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New You, New Thoughts

New-You-New-Thoughts

Rather than start a diet at the beginning of this year, think about January as a good time to evaluate and improve not just your thoughts, but the way you think. Change it, and your feelings and behavior will be transformed, automatically shifting you in the direction you want to go for health, fitness and higher self-esteem.

Let me explain a simple tool for measuring how take in and process information. I’ve been using it since I learned about it in social work school back in the late 1980s. Be careful not to judge yourself as you’re learning about this new concept. Just take note of your habits and how you might change them.

Consider what you do with new information. When you’re presented with a different way of looking at something than your usual way—for example, trying intuitive or mindful eating versus dieting—how do you decide whether to hold onto your old views or open up to a entirely new way of thinking?

When evaluating new information, we engage in two possible processes, assimilation or accommodation. “Assimilation is when the brain takes the new information and fits it into an existing model in the brain. Accommodation is when we acknowledge that our existing model is incomplete or incorrect. The brain [then] updates the model so that the novel information is no longer an anomaly but a new layer of understanding.”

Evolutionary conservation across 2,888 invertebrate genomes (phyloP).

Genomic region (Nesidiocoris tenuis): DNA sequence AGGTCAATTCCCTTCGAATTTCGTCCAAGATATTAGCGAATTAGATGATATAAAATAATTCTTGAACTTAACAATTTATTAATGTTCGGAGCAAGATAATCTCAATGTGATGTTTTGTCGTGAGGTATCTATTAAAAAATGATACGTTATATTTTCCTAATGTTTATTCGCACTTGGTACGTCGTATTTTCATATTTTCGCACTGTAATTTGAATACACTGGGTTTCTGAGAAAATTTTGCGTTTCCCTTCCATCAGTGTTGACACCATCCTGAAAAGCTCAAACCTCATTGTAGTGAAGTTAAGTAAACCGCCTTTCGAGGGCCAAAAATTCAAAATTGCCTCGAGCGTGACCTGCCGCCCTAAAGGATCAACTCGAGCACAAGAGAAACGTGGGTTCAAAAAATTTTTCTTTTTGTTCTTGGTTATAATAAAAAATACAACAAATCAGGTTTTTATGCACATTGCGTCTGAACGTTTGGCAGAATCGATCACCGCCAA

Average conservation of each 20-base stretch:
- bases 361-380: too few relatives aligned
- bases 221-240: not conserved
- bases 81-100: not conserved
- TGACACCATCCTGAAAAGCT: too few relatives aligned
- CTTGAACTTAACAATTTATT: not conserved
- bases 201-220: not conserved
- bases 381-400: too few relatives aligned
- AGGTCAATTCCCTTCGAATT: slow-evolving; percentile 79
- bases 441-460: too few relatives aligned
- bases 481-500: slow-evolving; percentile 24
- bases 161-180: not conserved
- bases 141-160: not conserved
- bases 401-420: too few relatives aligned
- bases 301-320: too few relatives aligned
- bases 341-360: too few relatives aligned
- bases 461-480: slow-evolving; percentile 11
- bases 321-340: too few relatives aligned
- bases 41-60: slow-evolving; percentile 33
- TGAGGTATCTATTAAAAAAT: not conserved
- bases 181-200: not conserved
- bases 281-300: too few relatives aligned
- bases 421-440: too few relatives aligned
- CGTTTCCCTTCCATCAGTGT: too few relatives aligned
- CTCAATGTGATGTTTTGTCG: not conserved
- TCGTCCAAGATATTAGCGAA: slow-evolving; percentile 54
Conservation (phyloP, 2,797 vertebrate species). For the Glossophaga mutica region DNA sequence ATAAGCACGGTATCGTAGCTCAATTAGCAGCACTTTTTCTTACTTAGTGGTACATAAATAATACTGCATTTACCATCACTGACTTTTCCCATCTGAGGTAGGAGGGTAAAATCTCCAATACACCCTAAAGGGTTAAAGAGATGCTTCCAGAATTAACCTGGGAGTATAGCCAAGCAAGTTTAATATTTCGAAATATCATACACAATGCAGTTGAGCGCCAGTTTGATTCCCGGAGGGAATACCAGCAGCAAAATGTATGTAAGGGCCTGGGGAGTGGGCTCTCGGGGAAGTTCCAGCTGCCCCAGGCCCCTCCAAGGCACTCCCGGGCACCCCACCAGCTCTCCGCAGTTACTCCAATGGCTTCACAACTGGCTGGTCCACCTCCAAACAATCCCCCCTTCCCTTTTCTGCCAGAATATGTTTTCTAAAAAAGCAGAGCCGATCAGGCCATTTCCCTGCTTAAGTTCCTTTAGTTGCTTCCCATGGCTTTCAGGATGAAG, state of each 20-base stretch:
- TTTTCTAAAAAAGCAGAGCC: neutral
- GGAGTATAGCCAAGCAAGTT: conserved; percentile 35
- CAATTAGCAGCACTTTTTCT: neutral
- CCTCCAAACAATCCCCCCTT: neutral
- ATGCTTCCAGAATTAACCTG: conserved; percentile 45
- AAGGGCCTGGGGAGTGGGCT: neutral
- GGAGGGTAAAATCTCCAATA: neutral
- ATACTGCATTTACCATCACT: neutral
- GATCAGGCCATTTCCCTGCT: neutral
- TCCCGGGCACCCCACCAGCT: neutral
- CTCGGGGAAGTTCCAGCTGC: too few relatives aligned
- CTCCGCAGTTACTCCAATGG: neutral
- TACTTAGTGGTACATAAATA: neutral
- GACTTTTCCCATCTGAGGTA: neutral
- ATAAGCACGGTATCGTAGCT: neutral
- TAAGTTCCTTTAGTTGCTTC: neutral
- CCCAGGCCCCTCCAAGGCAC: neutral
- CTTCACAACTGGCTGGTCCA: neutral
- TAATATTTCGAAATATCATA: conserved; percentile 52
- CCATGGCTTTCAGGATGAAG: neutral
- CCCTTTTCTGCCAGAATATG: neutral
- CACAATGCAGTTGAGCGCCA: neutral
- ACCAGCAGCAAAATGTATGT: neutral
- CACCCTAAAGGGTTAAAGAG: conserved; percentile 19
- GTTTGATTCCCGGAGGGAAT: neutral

This process is about how we categorize new information. For example, as a child, if all the curly-haired children you knew—back then, only your older twin sisters—bossed you around, you likely equated curls with bossiness. If your new neighbor has ringlets, you expect her to be bossy too. That’s assimilation. But if your neighbor is sweet and kind, you might begin to think of curly-headed people differently. That’s accommodation. 

Because not changing your thinking expends less mental energy, most of us are prone to using assimilation to make sense of the world. It’s easier and simpler not to change our minds—even in the face of glaring evidence to the contrary—than to develop new schema. But that way of thinking doesn’t grow you wiser. For that we need to push out of our comfort zone and change our minds, especially in light of new facts. 

What ideas have you been holding onto for too long? That you have to diet to lose weight? Be thinner to be happy? Get your parents to love you to be lovable? Show the world you’re a success to feel like one? Rather than same-old-same-old assimilation thinking, give accommodation a chance and set the stage for a real new you.

Best,

Karen